In disappointing offseason, Don Sweeney reminds us of his greatest strength


The Bruins ticked a major task off their to-do list when they announced a new contract for left-winger second row Jake DeBrusk. Development doesn’t set anything else in motion, but it does give them an idea of ​​how they can proceed as they wrap up their offseason.Thankfully, the DeBrusk contract was a strong decision from Don Sweeney at a time when the Bruins could use one. In an offseason that’s been featured by the departure of Torey Krug and the uncertainty surrounding Zdeno Chara’s future, the DeBrusk contract is a reminder of what Sweeney does best: replenishing his own restricted free agents.

Why DeBrusk’s New Two-Year Contract With B’s Is Great For Both Parties

Two years with an average annual value of $ 3.675 million is a perfect contract to give DeBrusk. First of all, this is a player who has averaged 20 goals per season at a low price considering how difficult finances are throughout the league.

Second, a bridge deal should always have made the most sense for DeBrusk from the Bruins’ perspective. He’s a player who pushed for 30 goals a few seasons ago (27 goals in 68 games), but was a very streak scorer. Assuming health, it’s safe to expect 20 goals a year from DeBrusk, but if they were to go long term, they might have to make up for him like he becomes a 30-goal guy, which they don’t know. . Making money in the short term was the safest solution.

Sweeney generally pulled the right strings when signing his own calls for proposals. Most notably, David Pastrnak’s contract (six years at $ 6.66 million each) is one of the best contracts in the league. Brandon Carlo (two years old at $ 2.85 million each) are other solid deals the GM has made with young players.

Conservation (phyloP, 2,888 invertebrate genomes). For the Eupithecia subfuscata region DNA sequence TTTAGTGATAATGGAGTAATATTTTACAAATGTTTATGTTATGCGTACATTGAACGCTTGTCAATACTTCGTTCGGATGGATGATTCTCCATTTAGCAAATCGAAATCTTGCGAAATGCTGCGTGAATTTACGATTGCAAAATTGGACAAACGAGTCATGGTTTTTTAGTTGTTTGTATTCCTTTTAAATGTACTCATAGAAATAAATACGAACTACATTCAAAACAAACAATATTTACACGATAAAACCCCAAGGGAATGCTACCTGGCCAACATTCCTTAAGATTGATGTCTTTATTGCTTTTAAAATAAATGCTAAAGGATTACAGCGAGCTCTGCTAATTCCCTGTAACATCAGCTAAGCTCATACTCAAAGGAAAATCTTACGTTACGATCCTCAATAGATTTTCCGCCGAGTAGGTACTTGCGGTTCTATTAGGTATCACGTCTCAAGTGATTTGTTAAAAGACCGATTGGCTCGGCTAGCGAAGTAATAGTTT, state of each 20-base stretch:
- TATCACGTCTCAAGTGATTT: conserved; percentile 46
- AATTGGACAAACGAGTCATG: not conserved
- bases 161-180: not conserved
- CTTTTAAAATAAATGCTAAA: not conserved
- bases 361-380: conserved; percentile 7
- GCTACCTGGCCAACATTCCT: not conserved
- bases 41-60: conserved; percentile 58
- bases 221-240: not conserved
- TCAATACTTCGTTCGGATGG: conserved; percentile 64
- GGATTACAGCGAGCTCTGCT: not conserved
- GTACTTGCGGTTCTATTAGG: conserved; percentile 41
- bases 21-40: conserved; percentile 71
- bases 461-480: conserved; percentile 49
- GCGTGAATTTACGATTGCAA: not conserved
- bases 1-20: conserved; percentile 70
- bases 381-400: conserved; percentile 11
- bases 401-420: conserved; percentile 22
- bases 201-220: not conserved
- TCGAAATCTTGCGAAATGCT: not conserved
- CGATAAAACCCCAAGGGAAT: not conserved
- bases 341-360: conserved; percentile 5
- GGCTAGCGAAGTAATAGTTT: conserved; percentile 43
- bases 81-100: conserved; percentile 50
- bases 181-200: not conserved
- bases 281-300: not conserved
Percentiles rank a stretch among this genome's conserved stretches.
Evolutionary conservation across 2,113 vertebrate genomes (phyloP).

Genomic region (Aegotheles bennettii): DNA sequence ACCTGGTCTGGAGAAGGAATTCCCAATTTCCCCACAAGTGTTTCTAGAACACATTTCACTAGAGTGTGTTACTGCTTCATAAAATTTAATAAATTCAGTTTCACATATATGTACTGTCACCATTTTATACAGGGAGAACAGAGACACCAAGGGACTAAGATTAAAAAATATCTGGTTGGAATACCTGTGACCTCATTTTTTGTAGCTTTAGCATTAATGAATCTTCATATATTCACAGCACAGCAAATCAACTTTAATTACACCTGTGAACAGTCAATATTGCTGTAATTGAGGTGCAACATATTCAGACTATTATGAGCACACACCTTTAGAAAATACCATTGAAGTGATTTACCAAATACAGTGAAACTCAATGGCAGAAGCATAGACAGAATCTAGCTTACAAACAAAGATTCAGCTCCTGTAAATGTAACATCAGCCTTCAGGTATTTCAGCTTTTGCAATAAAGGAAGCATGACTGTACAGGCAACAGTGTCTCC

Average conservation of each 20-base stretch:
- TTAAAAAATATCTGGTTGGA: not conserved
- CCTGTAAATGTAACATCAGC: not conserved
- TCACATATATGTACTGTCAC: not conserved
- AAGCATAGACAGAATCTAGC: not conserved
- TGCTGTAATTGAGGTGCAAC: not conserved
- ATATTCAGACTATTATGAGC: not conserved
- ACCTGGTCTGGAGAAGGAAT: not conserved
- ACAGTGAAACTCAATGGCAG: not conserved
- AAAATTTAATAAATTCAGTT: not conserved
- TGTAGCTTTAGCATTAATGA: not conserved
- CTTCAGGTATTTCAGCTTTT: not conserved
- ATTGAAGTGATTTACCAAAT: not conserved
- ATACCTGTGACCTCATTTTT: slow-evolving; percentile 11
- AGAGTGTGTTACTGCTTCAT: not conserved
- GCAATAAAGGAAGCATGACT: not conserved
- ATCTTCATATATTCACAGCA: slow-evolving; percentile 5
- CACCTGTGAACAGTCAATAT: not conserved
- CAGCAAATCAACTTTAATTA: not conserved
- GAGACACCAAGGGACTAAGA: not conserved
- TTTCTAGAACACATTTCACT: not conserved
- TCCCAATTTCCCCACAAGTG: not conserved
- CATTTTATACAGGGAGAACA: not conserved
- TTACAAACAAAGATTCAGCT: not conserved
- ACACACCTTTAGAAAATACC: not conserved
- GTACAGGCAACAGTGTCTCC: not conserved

Now the Bruins, if they wanted to, have enough to get into the season, but there are still two obvious holes on their roster: one on the left side of their defense and one behind DeBrusk on the depth chart. With somewhere between $ 2.9 million and $ 3.7 million, the B’s probably have the dough to tackle one of these issues, but probably not both without taking more action.

Chara remains a free agent, with Sweeney indicating on Monday that Chara is waiting to see what the structure of the season looks like before deciding what to do. If he wants to come back, the Bruins should be able to adapt him to their hat situation. Chara raised a cap of $ 2 million last season on a contract that earned him an additional $ 1.5 million in bonuses.

DeBrusk reacts after signing extension with Bruins

As has been the case since Krug left, the Bruins need Chara. He’s a long way from his Norris days, but the Bruins are just weak on the left side. He gives them a sure thing, even if it’s on the third pair.

As for the need for the left wing, nothing has really changed. The players are still there, ranging from really good (Mike Hoffman) to recovery projects (Andreas Athanasiou). Bringing in Hoffman would actually make it possible to argue that the Bruins have improved in the offseason, but they would likely need to say goodbye to Chara while trading more money.

These can at least remain possibilities thanks to the DeBrusk contract. If the B’s had agreed to DeBrusk’s deal long ago, they would have even less leeway to meet their remaining needs, as longer deals for younger players usually require a higher cap to buy out years of agency. free. Sweeney played this one correctly.


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